By Sylvia Kantor, WSU Extension
OSO, Wash. – For 4-H volunteers like Debbie Foster, helping in a crisis is second nature. When 150 cattle needed to be moved because of flooding from the Oso mudslide, she showed up with her trailer to get the job done.
“I always have my 4-H hat on … and these people and animals needed help,” she said.
Jana Ferris, WSU Snohomish County Extension 4-H educator, said many 4-H volunteers and WSU livestock advisors sprang into action, loading and hauling livestock to get them out of harm’s way.
Acting fast in the path of destruction
Lilianna Andrews, 13, a member of the Snohomish County 4-H youth horse program, knew what had to be done; she helped rescue three of her family’s horses from the rapidly rising water.
“I had a saddle in the barn, threw on a lead rope, got on my mare and rode out through the water – which was chest high on my horse,” she said. “We put the horses in a trailer and drove them to the rodeo grounds.”
Her family’s house was directly in the path of the flooding Stillaguamish River. They were fortunate that no one was hurt and they managed to rescue their dog and all seven of their horses, but their house was flooded. They are living temporarily at a friend’s house in Darrington, Wash., until they know what their next steps will be.
“It’s super hard and still doesn’t feel like reality,” Andrews said. “There’s so much uncertainty right now. We just don’t know what is going to happen. We are taking it one step at a time, day by day.”
A spirit of giving
Ferris said the 4-H community was quick to respond to the Andrews’ situation – and those of other families – with donations of hay, feed and tack as well as household goods.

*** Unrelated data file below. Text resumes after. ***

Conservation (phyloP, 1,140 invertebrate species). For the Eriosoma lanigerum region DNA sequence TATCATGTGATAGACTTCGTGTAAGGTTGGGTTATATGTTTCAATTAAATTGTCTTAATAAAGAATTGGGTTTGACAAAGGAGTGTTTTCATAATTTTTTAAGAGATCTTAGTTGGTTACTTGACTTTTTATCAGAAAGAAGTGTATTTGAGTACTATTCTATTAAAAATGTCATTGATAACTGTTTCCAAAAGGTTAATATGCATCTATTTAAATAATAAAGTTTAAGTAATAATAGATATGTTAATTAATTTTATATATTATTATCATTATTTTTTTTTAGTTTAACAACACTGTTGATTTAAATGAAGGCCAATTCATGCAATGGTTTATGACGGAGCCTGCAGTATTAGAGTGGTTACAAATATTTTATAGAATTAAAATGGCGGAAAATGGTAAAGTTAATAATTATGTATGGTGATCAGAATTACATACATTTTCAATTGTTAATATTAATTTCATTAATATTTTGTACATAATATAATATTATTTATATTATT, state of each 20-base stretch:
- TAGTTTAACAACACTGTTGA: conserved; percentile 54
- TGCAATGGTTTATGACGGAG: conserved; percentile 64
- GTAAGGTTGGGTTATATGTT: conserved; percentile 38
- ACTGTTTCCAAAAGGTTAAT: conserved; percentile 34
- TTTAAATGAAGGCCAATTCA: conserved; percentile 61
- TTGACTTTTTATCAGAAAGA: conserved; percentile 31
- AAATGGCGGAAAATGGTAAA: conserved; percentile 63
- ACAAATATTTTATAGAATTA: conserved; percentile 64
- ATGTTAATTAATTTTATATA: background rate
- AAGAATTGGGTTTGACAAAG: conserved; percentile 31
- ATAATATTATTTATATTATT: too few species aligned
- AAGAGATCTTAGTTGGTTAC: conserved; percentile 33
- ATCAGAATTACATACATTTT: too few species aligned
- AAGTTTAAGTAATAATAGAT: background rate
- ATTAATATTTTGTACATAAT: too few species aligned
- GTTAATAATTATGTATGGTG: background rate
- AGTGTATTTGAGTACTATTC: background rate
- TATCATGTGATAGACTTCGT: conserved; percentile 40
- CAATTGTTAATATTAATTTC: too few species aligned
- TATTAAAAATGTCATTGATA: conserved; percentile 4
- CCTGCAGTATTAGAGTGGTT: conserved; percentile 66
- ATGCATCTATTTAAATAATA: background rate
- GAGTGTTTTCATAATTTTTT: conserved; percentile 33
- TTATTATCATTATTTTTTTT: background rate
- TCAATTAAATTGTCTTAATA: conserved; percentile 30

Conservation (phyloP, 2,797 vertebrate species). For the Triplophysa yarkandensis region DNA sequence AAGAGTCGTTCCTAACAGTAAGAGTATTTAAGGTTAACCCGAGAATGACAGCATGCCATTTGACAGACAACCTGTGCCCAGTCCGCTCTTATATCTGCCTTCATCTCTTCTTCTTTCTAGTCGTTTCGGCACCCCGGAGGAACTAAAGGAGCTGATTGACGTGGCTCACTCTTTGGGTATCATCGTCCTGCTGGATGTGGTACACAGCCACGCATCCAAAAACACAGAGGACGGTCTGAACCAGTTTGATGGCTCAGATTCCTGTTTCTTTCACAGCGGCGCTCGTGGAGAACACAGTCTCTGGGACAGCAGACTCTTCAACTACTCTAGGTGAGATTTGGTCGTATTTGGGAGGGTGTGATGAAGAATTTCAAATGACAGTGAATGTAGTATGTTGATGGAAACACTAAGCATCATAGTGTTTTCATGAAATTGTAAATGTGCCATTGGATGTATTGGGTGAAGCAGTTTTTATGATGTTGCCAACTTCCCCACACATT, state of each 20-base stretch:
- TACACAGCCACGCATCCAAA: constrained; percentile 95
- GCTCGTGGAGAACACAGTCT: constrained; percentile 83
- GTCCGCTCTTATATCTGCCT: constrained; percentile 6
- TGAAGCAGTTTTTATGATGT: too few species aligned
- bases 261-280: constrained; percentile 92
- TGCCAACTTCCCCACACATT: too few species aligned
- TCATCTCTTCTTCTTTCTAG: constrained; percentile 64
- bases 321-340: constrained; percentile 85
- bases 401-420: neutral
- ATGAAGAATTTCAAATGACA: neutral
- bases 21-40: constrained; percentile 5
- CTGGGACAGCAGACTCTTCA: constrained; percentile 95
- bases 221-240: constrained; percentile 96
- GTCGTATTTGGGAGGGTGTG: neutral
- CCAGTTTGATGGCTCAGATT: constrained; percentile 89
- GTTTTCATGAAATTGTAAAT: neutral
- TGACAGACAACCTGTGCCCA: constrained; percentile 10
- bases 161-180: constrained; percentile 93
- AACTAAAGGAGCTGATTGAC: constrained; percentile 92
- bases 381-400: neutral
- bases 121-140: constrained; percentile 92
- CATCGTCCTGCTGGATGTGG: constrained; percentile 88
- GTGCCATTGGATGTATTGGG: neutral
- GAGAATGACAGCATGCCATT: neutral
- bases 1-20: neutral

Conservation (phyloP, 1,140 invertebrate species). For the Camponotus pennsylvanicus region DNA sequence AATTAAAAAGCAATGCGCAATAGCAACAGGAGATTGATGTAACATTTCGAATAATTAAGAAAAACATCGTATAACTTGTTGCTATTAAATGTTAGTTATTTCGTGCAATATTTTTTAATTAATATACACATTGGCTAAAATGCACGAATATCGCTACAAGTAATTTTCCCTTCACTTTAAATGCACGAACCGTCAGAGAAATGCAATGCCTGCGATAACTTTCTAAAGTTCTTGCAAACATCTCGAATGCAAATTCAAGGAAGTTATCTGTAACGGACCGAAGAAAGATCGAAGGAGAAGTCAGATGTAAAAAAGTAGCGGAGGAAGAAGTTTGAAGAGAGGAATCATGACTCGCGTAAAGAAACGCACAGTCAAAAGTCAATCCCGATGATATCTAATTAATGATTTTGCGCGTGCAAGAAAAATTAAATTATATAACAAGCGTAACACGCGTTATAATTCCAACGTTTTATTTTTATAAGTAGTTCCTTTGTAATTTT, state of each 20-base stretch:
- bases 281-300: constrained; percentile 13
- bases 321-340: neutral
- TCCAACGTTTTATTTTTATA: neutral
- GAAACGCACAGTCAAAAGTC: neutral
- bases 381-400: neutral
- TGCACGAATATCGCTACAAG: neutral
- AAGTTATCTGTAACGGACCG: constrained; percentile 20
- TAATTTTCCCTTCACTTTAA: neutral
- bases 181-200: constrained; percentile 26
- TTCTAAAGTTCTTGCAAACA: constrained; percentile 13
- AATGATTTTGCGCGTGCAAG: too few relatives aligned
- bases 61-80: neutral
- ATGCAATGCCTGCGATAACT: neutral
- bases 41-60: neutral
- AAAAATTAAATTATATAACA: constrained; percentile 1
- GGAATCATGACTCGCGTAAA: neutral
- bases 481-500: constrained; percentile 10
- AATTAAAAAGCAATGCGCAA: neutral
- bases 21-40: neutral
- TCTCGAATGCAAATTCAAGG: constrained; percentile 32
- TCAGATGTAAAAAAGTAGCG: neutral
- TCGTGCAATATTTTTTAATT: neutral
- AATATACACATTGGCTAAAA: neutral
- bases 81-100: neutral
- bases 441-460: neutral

Curt Moulton, director of WSU Snohomish County Extension, described 4-H as an empowered group of volunteers with a service ethic built in.
“If someone needs help in the community, they provide help,” he said. “Many 4-H leaders have experience and equipment for moving animals because they do it all the time for 4-H events.”
4-H is a WSU Extension youth development program that cultivates leadership and life skills among youth focusing on critical thinking, problem-solving and learning with an ethic of generosity.
“4-H volunteers have worked with youth to examine this disaster and determine appropriate, and often creative, community service activities,” Ferris said.
4-H clubs throughout Snohomish County have responded to the Highway 530 mudslide with various community service activities. Clubs have raised money – at times matched by local business partners – contributed animal feed and grain, assisted in taking care of displaced and survivors’ horses and even folded freshly laundered clothing for responders.
So far, over $15,000 in cash, gift cards and in-kind donations – feed for animals, household items and clothing – have been collected for the community.
4-H clubs around the state have also stepped up. The Fall City Flames 4-H horse club raised $310 in cash and delivered 10 bags of feed and more than a ton of hay to help feed animals impacted by the slide.
WSU Snohomish County Extension and the WSU Office of Emergency Management are convening a team of faculty, staff and students to aid in long-term recovery efforts for residents affected by the mudslide.
Jana Ferris, WSU Snohomish County Extension, 425-357-6006, firstname.lastname@example.org